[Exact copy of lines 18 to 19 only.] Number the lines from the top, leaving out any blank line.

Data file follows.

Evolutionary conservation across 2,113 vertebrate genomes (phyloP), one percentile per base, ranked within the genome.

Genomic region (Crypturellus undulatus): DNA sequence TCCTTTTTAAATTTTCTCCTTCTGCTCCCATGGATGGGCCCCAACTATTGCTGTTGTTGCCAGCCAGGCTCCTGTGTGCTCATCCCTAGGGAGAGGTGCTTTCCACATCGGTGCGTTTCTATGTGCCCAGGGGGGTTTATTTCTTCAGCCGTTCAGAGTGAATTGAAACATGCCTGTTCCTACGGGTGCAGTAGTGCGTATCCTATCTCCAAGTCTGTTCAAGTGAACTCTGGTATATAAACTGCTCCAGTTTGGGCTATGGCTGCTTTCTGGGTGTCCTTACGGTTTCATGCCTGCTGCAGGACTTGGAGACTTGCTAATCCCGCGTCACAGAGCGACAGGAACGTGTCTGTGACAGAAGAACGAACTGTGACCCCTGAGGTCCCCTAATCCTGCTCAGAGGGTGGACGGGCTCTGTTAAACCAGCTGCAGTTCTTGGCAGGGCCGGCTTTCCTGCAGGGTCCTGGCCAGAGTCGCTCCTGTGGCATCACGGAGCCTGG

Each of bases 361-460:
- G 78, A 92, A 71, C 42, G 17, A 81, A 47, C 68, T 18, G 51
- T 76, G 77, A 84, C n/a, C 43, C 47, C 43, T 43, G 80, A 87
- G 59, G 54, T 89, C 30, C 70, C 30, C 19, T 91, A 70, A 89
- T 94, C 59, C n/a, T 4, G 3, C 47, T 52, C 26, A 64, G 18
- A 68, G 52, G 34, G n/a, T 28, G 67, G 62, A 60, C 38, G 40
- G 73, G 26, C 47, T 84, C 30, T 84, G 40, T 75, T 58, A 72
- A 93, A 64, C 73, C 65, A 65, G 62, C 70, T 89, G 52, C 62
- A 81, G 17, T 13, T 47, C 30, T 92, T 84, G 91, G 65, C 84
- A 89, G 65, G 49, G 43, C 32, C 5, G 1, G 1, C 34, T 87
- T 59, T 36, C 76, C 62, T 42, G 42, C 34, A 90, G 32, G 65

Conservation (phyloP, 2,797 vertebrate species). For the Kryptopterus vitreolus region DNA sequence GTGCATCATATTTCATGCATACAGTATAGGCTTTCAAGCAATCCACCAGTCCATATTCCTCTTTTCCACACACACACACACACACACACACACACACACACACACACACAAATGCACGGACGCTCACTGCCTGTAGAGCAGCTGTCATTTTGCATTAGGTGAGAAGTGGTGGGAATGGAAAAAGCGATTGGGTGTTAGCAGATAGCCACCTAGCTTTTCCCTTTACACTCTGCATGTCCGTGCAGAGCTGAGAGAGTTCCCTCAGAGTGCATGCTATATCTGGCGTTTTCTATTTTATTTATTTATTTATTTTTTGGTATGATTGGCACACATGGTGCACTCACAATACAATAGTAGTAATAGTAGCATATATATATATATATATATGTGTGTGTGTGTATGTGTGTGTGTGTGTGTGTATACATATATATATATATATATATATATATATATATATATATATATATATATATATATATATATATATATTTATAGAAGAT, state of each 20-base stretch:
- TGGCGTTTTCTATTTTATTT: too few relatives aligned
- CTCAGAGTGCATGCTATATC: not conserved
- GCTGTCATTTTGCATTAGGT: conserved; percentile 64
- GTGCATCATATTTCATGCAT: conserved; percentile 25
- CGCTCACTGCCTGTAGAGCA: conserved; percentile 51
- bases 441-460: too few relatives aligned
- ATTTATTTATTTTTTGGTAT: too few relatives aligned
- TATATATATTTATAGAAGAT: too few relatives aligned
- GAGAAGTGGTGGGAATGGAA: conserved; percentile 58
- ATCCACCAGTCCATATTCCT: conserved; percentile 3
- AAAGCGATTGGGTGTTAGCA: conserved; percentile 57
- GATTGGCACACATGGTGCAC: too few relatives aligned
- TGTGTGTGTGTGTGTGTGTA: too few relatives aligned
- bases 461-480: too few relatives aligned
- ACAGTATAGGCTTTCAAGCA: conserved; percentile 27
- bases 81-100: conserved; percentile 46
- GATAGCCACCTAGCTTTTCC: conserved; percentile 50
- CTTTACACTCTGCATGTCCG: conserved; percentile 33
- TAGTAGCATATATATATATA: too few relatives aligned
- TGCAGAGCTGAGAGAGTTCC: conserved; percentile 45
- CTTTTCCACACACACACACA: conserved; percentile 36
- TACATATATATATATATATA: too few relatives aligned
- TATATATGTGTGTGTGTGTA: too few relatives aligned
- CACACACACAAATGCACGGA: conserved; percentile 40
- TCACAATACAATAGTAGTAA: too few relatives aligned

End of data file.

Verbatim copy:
- GTGCATCATATTTCATGCAT: conserved; percentile 25
- CGCTCACTGCCTGTAGAGCA: conserved; percentile 51